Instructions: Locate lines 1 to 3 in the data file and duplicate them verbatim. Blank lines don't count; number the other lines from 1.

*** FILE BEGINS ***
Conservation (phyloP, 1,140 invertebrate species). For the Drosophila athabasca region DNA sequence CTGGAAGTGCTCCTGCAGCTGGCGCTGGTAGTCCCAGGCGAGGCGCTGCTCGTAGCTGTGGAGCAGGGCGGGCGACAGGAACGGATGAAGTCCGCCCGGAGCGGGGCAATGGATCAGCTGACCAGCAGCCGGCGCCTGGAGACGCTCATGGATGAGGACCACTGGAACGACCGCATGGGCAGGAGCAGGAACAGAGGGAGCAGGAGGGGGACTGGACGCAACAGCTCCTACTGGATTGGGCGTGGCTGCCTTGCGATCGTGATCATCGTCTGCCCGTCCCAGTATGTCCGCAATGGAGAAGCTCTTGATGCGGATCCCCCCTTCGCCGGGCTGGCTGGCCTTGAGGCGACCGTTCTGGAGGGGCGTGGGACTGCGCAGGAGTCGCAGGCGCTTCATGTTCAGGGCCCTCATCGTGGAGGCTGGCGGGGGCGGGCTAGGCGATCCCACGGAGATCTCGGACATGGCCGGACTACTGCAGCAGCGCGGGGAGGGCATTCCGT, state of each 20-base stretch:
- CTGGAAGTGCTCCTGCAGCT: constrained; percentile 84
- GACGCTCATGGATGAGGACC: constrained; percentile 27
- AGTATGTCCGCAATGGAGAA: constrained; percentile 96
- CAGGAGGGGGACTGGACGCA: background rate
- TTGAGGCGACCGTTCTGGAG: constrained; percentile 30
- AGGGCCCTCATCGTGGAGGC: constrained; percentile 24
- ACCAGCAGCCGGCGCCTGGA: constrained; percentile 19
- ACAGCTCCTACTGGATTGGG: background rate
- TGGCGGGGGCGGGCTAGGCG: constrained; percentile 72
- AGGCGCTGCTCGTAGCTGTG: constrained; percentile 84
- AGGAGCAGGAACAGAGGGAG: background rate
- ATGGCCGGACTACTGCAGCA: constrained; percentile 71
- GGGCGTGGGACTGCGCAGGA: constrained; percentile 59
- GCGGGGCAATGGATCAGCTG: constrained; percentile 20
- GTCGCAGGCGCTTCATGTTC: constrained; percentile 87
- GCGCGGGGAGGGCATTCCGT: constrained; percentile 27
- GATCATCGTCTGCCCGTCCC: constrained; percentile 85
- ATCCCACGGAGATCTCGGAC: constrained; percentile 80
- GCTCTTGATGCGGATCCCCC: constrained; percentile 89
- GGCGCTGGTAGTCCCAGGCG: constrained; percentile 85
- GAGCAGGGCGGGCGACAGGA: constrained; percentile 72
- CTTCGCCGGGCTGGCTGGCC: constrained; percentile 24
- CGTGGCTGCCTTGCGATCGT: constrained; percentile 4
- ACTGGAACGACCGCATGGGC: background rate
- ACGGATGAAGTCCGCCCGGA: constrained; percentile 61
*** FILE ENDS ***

Conservation (phyloP, 1,140 invertebrate species). For the Drosophila athabasca region DNA sequence CTGGAAGTGCTCCTGCAGCTGGCGCTGGTAGTCCCAGGCGAGGCGCTGCTCGTAGCTGTGGAGCAGGGCGGGCGACAGGAACGGATGAAGTCCGCCCGGAGCGGGGCAATGGATCAGCTGACCAGCAGCCGGCGCCTGGAGACGCTCATGGATGAGGACCACTGGAACGACCGCATGGGCAGGAGCAGGAACAGAGGGAGCAGGAGGGGGACTGGACGCAACAGCTCCTACTGGATTGGGCGTGGCTGCCTTGCGATCGTGATCATCGTCTGCCCGTCCCAGTATGTCCGCAATGGAGAAGCTCTTGATGCGGATCCCCCCTTCGCCGGGCTGGCTGGCCTTGAGGCGACCGTTCTGGAGGGGCGTGGGACTGCGCAGGAGTCGCAGGCGCTTCATGTTCAGGGCCCTCATCGTGGAGGCTGGCGGGGGCGGGCTAGGCGATCCCACGGAGATCTCGGACATGGCCGGACTACTGCAGCAGCGCGGGGAGGGCATTCCGT, state of each 20-base stretch:
- CTGGAAGTGCTCCTGCAGCT: constrained; percentile 84
- GACGCTCATGGATGAGGACC: constrained; percentile 27